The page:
Here is your post-season update for this week! Just a reminder that post-season contests charge WIAA ticket prices. Unfortunately, family and season passes cannot be used for free admission until Winter Sports season begins. There will be no presale of tickets for state competition. WIAA ticket prices for First Round and Quarterfinal games are:
$8 Adults and Students w/o ASB
$6 Students w/ ASB and Senior Citizens
$6 Elementary students
Children under the age of 5 are FREE
Friday, November 15
Girls Swimming at State Swim Meet at Weyerhaeuser King County Aquatic Center – Federal Way, WA
Volleyball at State Tournament – Saint Martin’s University – Lacey, WA – Start time 9:45 AM
Saturday, November 16
Girls Swimming at State Swim Meet – Weyerhaeuser King County Aquatic Center – Federal Way, WA
Volleyball at State Tournament – Saint Martin’s University – Lacey, WA
Girls Soccer @ Central Valley. Start time 1:00PM
Football v. Cascade @ Doc Harris. Start time 4:00 PM. Ticket gate opens at 2:30 PM – No Presale of Tickets
Best of luck to our scholar-athletes this weekend and Go Papermakers!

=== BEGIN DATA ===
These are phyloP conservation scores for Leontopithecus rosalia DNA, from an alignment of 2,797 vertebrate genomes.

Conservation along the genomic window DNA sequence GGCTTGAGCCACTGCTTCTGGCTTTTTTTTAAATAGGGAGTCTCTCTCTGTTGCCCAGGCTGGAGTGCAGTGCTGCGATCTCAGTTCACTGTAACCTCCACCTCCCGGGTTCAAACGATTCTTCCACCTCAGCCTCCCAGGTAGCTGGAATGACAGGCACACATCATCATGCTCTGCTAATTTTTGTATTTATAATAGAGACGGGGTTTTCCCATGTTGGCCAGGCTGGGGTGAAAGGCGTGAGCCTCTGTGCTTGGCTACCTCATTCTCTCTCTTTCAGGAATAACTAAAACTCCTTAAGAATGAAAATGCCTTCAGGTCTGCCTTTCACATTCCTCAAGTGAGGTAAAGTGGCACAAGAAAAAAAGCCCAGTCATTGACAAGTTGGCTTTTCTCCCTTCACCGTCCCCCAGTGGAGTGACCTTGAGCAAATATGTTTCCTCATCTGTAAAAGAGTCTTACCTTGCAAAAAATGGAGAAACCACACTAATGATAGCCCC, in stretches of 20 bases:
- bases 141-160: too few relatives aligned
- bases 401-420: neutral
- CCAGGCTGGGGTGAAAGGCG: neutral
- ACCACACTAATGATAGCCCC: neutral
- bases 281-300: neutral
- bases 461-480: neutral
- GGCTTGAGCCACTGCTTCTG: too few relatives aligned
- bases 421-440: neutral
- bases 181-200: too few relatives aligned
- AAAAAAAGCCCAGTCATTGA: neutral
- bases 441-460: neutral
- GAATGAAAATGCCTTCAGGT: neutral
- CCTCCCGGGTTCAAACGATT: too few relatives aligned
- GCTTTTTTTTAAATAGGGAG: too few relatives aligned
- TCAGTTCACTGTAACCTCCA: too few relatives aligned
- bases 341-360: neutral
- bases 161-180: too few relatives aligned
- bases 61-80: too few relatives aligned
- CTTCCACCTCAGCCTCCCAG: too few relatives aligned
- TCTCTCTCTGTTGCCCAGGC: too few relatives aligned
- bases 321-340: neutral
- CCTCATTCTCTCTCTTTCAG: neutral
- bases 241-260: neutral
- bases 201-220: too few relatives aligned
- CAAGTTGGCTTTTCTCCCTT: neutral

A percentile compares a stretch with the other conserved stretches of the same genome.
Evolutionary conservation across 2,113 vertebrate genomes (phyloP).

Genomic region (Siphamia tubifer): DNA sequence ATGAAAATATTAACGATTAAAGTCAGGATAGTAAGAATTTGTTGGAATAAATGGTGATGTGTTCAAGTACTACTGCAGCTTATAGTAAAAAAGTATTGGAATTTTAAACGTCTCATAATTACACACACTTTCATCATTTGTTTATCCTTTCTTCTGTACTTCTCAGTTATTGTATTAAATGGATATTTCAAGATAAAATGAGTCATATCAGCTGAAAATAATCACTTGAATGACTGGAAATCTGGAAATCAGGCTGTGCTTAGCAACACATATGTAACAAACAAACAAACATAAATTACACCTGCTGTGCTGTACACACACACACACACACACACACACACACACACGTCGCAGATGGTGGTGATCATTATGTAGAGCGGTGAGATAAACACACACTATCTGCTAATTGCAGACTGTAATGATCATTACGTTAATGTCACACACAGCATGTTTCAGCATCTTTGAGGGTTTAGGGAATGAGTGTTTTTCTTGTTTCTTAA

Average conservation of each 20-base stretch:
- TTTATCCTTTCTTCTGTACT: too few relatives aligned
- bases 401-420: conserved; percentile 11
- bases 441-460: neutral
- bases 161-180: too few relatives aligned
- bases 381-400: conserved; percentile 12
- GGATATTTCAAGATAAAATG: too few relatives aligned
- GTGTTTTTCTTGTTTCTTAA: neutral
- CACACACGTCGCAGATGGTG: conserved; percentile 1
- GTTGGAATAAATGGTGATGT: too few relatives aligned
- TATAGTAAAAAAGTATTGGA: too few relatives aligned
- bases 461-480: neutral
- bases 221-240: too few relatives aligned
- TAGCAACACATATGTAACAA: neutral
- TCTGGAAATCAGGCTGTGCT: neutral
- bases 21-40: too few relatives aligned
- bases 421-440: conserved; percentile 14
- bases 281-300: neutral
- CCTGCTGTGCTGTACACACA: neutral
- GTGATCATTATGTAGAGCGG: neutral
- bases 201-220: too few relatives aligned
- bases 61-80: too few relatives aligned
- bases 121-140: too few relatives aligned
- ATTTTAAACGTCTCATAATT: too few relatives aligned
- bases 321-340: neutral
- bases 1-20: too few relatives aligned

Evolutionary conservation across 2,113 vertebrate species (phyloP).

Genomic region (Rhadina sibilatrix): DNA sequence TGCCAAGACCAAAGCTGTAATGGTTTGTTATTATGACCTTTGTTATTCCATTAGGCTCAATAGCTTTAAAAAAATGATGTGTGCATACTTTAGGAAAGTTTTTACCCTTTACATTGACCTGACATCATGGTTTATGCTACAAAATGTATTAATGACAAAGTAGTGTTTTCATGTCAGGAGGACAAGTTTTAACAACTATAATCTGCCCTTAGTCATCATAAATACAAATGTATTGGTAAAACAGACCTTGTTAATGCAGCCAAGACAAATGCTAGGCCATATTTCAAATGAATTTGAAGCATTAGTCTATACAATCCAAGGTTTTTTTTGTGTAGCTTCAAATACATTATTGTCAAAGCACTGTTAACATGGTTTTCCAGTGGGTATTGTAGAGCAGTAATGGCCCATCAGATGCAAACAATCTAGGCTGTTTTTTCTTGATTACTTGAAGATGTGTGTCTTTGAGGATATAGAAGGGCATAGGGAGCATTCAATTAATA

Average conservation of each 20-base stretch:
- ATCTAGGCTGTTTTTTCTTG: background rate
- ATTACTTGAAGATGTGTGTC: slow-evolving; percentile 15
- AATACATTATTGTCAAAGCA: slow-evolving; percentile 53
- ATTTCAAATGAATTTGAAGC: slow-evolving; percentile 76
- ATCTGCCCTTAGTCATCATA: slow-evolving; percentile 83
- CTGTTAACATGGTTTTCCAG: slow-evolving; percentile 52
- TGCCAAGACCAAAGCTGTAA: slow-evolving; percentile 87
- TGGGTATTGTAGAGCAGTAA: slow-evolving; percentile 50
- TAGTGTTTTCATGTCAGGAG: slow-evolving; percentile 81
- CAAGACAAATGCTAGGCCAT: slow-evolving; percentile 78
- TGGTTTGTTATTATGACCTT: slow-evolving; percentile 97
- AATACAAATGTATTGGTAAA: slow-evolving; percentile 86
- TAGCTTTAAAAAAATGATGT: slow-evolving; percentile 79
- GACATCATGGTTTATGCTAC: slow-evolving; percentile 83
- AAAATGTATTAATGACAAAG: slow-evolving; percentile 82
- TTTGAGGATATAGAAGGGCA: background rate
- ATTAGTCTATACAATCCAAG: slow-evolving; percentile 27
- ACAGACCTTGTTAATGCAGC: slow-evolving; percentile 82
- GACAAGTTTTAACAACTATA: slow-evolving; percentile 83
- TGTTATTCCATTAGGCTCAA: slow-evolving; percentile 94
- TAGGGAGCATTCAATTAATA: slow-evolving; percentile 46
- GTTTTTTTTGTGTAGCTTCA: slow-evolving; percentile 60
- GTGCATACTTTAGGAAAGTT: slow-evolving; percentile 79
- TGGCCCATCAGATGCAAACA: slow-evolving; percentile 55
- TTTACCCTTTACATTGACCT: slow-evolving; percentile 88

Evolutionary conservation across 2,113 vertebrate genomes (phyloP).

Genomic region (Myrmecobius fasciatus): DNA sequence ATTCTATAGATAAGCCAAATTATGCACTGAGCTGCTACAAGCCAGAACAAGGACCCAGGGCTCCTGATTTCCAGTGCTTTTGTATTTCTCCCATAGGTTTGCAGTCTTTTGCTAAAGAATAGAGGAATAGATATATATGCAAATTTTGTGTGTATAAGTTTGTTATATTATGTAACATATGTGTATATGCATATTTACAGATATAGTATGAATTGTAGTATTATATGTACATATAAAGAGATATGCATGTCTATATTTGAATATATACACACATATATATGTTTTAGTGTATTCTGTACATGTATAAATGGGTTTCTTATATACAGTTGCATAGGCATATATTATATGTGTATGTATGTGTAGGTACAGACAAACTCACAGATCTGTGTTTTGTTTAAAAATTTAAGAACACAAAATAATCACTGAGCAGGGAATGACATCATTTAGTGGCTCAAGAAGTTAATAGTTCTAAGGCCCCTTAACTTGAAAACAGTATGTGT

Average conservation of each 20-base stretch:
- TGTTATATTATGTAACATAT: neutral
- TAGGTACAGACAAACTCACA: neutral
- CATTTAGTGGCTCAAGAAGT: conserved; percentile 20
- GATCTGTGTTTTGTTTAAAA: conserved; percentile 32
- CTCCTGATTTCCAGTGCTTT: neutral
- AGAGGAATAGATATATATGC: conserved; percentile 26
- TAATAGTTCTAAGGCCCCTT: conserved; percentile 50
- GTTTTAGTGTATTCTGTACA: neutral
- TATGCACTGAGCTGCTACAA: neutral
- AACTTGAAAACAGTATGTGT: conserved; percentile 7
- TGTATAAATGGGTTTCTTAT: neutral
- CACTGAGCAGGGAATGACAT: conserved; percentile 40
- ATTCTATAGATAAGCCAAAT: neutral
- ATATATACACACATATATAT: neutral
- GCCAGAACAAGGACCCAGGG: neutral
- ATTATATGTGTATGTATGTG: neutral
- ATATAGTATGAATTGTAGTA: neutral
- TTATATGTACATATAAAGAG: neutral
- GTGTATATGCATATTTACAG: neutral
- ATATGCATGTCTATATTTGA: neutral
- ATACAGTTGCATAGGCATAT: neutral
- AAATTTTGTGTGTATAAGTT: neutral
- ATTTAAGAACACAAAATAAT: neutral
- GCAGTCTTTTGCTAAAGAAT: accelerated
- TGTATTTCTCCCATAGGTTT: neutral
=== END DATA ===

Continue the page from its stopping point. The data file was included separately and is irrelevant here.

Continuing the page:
The Camas High School Drama Department presents their version of “A Mid Summer Night’s Dream” beginning tonight at 7 pm at CHS Theatre (located at the school).
The actors have been working many weeks to prepare for this fun and enchanting story.
“In our version of Shakespeare’s classic fantasy, five Steampunk-clad Athenians become the unwitting victims of the Fairy King’s plots,” said play director, Sean Kelly. “Our Anime-inspired Oberon and his queen Titania have been together for a very, very long time. They have just completed a tour of the Far East, but on the night of their return they feud over possession of a young boy – the child of one of Titania’s loyal followers who died in childbirth. Titania’s ardent refusal to give up the boy results in a rift in the fairy kingdom. Oberon seeks to acquire the boy through subterfuge: he will give Titania a potion that will distract her long enough that he can convince her to give him the child. Oberon orders his trusty hench-woman Puck to handle the dirty work while he entertains himself with a few new arrivals to the forest.”